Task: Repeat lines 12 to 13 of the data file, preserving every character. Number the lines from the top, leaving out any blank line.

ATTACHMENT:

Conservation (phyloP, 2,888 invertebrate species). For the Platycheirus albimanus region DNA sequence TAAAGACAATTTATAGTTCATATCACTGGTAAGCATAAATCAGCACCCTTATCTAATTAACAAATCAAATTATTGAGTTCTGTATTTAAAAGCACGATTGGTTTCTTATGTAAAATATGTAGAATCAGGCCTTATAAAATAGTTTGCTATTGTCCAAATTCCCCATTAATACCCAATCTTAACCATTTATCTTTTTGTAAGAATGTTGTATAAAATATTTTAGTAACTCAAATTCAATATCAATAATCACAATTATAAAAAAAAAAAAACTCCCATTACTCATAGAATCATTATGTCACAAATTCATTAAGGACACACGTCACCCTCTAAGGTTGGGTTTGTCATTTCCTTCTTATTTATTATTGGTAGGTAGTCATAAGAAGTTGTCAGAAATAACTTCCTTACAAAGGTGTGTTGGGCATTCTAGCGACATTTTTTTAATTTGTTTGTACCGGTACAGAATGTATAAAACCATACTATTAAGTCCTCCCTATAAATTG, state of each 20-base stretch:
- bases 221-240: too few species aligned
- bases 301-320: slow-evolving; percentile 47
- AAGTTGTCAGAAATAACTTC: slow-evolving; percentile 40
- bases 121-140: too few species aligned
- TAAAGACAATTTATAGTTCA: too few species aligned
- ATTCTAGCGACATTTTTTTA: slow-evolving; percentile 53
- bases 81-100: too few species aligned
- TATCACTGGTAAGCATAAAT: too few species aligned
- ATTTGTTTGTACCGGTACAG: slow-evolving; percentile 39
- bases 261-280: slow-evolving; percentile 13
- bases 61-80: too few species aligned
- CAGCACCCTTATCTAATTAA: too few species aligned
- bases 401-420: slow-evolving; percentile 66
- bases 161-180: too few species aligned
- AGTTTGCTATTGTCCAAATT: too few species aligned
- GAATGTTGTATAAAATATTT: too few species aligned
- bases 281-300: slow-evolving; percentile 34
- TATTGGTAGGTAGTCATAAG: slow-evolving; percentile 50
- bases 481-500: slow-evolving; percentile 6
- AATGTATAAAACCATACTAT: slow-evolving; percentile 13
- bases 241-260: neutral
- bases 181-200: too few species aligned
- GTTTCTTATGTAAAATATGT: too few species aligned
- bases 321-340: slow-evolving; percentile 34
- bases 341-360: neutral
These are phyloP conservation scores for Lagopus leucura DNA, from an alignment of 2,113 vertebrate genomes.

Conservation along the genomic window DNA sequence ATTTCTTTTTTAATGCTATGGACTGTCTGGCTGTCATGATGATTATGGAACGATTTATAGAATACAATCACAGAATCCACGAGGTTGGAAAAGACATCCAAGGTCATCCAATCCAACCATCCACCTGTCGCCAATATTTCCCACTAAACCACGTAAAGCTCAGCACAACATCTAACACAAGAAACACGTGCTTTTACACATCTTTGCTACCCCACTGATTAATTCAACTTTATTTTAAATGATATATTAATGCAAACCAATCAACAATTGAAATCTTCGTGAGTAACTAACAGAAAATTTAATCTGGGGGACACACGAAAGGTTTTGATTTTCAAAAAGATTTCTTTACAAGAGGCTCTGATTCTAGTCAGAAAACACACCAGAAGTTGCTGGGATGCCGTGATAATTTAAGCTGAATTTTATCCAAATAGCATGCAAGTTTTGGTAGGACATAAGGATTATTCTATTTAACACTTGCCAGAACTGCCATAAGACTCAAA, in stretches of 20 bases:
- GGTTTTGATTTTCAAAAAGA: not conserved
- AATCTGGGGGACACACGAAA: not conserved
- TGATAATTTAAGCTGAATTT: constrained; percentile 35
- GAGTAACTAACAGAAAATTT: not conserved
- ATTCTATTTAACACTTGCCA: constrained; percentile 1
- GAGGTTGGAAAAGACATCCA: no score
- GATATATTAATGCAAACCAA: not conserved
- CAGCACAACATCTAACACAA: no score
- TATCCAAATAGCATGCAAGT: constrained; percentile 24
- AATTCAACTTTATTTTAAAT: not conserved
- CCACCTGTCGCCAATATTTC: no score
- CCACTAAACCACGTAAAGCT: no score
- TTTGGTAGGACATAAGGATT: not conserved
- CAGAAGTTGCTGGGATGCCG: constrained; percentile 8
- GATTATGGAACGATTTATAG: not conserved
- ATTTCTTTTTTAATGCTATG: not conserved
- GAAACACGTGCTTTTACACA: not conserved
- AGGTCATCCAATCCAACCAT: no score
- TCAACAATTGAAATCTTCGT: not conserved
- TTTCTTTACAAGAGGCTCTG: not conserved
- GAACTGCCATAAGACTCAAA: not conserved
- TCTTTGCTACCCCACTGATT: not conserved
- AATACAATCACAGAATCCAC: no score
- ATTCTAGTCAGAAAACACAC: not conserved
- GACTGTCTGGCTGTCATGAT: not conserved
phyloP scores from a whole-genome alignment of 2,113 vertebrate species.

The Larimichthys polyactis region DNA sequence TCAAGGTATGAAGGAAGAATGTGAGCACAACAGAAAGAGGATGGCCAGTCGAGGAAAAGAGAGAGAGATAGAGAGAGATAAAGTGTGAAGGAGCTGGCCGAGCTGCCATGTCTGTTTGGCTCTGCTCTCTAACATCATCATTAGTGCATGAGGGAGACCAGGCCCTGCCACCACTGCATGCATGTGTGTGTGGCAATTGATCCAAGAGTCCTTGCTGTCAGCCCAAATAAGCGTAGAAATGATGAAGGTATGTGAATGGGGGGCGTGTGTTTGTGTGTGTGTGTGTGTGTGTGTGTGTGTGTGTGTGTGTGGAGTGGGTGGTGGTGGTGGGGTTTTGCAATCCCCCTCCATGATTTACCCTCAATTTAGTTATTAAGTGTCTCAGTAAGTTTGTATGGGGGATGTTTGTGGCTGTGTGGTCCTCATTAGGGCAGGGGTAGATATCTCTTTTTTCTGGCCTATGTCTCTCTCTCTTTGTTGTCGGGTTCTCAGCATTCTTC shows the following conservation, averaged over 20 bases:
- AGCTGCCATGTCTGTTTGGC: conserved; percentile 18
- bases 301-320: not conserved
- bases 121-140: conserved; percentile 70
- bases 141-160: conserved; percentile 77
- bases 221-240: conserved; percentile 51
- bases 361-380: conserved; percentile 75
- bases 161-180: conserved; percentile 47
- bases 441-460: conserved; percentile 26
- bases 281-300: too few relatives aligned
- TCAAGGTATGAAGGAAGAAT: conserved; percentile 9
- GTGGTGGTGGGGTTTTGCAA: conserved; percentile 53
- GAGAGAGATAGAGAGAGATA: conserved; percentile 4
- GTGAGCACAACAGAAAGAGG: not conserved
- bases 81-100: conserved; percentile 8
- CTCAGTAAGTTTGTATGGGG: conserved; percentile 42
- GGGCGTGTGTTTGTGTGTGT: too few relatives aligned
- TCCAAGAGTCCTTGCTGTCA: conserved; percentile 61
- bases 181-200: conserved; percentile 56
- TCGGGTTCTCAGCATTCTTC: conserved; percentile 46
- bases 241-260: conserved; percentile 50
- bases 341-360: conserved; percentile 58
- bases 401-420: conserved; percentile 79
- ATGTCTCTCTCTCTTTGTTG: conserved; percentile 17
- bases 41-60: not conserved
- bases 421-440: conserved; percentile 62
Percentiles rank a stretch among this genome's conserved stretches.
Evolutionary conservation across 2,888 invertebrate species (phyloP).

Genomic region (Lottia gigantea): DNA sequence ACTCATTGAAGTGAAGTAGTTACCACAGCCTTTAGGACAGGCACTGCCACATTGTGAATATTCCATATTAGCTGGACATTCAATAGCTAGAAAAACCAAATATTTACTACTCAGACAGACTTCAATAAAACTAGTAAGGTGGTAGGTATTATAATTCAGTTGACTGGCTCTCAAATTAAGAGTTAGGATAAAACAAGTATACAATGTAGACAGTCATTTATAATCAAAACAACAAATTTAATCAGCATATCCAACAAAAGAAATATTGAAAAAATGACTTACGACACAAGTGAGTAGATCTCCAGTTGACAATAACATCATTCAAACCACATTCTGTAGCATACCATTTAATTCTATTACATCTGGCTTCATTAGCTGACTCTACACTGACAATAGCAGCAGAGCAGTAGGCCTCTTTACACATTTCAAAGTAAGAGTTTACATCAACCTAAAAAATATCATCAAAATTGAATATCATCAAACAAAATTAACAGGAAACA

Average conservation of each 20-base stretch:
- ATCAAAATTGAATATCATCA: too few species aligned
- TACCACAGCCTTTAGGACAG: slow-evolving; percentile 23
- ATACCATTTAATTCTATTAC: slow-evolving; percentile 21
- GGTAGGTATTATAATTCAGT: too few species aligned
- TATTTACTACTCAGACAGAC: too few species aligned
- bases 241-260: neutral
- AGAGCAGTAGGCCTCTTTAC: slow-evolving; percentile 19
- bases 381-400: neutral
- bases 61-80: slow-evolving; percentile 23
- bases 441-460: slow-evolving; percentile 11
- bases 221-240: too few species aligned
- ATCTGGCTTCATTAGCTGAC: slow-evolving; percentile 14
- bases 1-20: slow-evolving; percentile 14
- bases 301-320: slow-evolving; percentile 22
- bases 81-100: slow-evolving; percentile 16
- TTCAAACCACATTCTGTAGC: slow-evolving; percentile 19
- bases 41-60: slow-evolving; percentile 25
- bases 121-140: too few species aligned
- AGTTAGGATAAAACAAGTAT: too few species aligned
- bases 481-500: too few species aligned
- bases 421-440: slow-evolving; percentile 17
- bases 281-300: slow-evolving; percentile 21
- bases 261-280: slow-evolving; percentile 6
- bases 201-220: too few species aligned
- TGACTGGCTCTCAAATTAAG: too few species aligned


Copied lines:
- bases 61-80: too few species aligned
- CAGCACCCTTATCTAATTAA: too few species aligned